1991 – Iraqi forces recaptured the northern city of Kirkuk from Kurdish guerillas.
1993 – Brandon Lee was killed accidentally while filming a movie.
1994 – “Nature” magazine announced that a complete skull of Australopithecus afarensis had been found in Ethiopia. The finding is of humankind’s earliest ancestor.
1998 – U.N. Security Council imposed an arms embargo on Yugoslavia.
1998 – Buddy Hackett received a star on the Hollywood Walk of Fame.
1998 – For the first time in U.S. history the federal government’s detailed financial statement was released. This occurred under the Clinton administration.
1999 – Three U.S. soldiers were captured by Yugoslav soldiers three miles from the Yugoslav border in Macedonia.
1999 – Fabio was hit in the face by a bird during a promotional ride of a new roller coaster at the Busch Gardens theme park in Williamsburg, VA. Fabio received a one-inch cut across his nose.
2000 – In Uganda, officials set the number of deaths linked to a doomsday religious cult, the Movement for the Restoration of the Ten Commandments, at more than 900. In Kanungu, a March 17 fire at the cult’s church killed more than 530 and authorities subsequently found mass graves at various sites linked to the cult.
2004 – Air America Radio launched five stations around the U.S.
2004 – Google Inc. announced that it would be introducing a free e-mail service called Gmail.
2016 – Apple released the iPhone SE.
Celebrating Birthday Today
- 1981 – Ryan Bingham, American singer-songwriter and guitarist
- 1981 – Thomas Chatelle, Belgian footballer
- 1981 – Han Tae-you, South Korean footballer
- 1981 – Pa Dembo Touray, Gambian footballer
- 1981 – Maarten van der Weijden, Dutch swimmer
- 1982 – Tal Ben Haim, Israeli footballer
- 1982 – Bam Childress, American football player
- 1982 – Audrey Kawasaki, American painter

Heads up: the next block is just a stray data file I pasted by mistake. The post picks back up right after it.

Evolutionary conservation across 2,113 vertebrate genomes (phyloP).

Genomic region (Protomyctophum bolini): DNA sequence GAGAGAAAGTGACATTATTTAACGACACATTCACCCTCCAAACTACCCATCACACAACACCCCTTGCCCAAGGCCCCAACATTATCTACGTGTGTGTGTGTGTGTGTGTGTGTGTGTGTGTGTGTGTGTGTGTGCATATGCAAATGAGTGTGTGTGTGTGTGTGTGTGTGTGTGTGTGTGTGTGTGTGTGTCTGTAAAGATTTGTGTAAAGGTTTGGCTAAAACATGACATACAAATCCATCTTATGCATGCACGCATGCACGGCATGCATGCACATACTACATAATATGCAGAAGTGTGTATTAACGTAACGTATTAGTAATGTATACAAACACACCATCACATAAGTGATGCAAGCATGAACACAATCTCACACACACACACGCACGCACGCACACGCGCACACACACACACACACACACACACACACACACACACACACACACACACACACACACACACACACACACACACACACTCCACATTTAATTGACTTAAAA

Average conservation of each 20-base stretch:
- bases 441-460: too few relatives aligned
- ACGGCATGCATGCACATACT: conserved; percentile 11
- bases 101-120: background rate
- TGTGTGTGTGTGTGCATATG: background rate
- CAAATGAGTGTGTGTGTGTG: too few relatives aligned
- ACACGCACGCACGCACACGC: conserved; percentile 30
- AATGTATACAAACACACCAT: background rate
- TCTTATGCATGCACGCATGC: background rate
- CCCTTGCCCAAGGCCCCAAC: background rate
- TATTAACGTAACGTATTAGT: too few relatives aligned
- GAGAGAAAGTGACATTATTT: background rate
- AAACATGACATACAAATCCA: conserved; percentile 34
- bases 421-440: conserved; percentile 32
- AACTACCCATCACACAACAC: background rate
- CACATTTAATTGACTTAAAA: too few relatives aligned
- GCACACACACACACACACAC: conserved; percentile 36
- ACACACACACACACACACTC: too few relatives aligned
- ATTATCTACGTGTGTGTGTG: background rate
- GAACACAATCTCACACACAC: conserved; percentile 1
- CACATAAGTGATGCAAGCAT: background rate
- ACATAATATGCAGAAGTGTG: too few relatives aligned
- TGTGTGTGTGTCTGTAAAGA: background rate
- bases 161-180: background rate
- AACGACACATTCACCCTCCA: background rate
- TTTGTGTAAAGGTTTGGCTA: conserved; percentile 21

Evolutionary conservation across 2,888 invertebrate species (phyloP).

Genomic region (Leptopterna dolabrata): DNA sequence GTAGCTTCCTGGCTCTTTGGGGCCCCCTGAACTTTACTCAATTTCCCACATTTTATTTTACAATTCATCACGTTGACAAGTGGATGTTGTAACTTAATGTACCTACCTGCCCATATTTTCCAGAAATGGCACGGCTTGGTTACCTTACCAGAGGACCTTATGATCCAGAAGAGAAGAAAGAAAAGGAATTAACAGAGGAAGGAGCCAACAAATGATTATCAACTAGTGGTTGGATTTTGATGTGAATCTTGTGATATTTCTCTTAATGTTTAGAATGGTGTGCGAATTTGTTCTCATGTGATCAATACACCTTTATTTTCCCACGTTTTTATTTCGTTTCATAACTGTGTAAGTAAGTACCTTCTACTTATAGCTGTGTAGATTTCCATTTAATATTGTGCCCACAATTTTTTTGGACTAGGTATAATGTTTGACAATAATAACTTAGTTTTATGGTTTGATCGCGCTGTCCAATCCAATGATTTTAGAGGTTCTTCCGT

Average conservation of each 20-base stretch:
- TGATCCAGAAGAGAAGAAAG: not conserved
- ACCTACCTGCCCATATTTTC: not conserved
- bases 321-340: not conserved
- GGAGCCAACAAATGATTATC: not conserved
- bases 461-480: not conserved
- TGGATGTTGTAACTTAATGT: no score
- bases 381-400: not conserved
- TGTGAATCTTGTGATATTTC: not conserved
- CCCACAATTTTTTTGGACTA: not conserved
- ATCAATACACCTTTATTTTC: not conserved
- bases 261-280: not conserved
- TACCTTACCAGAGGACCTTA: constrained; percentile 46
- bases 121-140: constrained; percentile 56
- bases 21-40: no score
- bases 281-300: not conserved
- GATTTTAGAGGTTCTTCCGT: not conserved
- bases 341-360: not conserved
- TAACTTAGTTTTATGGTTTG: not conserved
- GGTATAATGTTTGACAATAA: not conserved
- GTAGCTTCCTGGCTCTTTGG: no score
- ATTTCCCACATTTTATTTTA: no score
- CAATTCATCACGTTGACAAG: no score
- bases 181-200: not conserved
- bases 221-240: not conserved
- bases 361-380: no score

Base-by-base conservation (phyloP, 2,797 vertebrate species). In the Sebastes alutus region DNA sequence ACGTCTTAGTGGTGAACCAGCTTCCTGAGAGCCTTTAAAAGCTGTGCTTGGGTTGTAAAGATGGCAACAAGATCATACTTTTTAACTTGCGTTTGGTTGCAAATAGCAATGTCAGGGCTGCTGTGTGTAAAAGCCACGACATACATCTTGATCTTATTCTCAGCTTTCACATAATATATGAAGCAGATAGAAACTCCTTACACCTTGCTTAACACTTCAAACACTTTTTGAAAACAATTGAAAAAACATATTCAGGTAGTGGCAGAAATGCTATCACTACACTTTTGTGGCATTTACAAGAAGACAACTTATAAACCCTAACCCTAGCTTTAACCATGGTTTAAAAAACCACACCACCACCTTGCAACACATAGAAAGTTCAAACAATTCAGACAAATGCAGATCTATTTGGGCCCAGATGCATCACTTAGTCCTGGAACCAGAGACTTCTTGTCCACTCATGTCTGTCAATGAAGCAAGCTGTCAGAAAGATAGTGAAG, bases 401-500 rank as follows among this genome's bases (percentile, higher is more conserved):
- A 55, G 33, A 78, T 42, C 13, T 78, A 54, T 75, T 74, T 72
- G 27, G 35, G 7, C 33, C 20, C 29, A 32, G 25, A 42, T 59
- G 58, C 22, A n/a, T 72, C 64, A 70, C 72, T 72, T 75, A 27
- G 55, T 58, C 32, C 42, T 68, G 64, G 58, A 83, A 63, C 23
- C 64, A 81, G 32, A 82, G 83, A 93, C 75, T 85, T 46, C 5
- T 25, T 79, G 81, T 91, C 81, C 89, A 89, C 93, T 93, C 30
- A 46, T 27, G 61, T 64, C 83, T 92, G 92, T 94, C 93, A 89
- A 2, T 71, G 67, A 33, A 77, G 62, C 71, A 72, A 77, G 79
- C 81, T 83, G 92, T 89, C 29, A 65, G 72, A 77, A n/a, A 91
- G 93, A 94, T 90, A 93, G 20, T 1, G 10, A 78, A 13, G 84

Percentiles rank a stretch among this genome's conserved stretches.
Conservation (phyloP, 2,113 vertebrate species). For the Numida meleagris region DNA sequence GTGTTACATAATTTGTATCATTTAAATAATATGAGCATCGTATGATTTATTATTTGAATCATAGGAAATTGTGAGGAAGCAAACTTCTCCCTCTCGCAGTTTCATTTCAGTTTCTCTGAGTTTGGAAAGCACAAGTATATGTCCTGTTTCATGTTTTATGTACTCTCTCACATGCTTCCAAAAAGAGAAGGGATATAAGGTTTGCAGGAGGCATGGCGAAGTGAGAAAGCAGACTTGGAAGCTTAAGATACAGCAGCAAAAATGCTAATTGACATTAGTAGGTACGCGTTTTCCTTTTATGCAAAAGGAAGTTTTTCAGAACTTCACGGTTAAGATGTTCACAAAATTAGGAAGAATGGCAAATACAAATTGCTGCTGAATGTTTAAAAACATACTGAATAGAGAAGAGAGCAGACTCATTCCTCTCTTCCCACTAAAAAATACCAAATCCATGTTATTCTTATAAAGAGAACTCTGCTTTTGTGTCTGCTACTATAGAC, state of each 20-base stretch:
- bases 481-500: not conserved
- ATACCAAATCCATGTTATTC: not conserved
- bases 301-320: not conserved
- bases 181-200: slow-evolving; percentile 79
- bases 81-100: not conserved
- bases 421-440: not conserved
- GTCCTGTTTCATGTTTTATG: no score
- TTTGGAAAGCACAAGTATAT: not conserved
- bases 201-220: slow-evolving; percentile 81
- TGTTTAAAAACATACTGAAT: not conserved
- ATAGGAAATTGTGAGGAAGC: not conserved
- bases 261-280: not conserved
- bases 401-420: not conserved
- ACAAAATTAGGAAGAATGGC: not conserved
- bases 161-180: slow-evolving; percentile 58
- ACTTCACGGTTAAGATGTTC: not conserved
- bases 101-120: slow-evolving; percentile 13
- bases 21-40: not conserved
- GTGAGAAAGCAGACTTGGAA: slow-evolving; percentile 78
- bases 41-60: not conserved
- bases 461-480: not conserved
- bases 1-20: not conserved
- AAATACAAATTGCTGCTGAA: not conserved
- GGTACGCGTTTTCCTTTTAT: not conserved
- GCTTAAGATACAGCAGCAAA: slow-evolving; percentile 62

- 1983 – Hashim Amla, South African cricketer
- 1983 – Ashleigh Ball, Canadian voice actress, and musician
- 1983 – Sophie Hunger, Swiss-German musician
- 1983 – Vlasios Maras, Greek gymnast
- 1983 – Nigel Plum, Australian rugby league player
- 1984 – David Clarkson, Canadian ice hockey player
- 1984 – James Jones, American football player
- 1984 – Martins Dukurs, Latvian sled racer
- 1984 – Kaie Kand, Estonian heptathlete
- 1984 – Alberto Junior Rodriguez, Peruvian footballer
- 1984 – Ed Williamson, English rugby player
- 1985 – Steve Bernier, Canadian ice hockey player
- 1985 – Jo-Lonn Dunbar, American football player
- 1985 – Jesper Hansen, Danish footballer
- 1985 – Ivan Mishyn, Ukrainian race car driver
- 1985 – Kory Sheets, American football player
- 1985 – Jalmar Sjoberg, Swedish wrestler
- 1986 – Andreas Dober, Austrian footballer
- 1986 – James King, Scottish rugby player
- 1986 – Paulo Machado, Portuguese footballer
- 1987 – Nordin Amrabat, Dutch footballer
- 1987 – Hugo Ayala, Mexican footballer
- 1987 – Amaury Bischoff, Portuguese footballer
- 1987 – Humpy Koneru, Indian chess player
- 1987 – Kirill Starkov, Danish ice hockey player
- 1987 – Nelli Zhiganshina, Russian figure skater
- 1988 – Thomas De Corte, Belgian footballer
- 1988 – Conrad Sewell, Australian singer, and songwriter
- 1988 – Dorin Dickerson, American football player
- 1988 – DeAndre Liggins, American basketball player
- 1988 – Louis van der Westhuizen, Namibian cricketer
- 1989 – Alberto Martín Romo García Adámez, Spanish footballer
- 1989 – Nejc Vidmar, Slovenian footballer
- 1989 – Liu Zige, Chinese swimmer
- 1990 – George Iloka, American football player
- 1990 – Sandra Roma, a Swedish tennis player
- 1990 – Bang Yong-Duk, South Korean rapper
- 1991 – Milan Milanovic, Serbian footballer
- 1991 – Rodney Sneijder, Dutch footballer
- 1992 – Stijn de Looijer, Dutch footballer
- 1992 – Beatrice Rozinskaite, Lithuanian figure skater
- 1992 – Adam Zampa, Australian cricketer
- 1993 – Mikael Ishak, Swedish footballer
- 1994 – Tyler Wright, an Australian surfer
- 1998 – Jakob Chychrun, American-born Canadian ice hockey player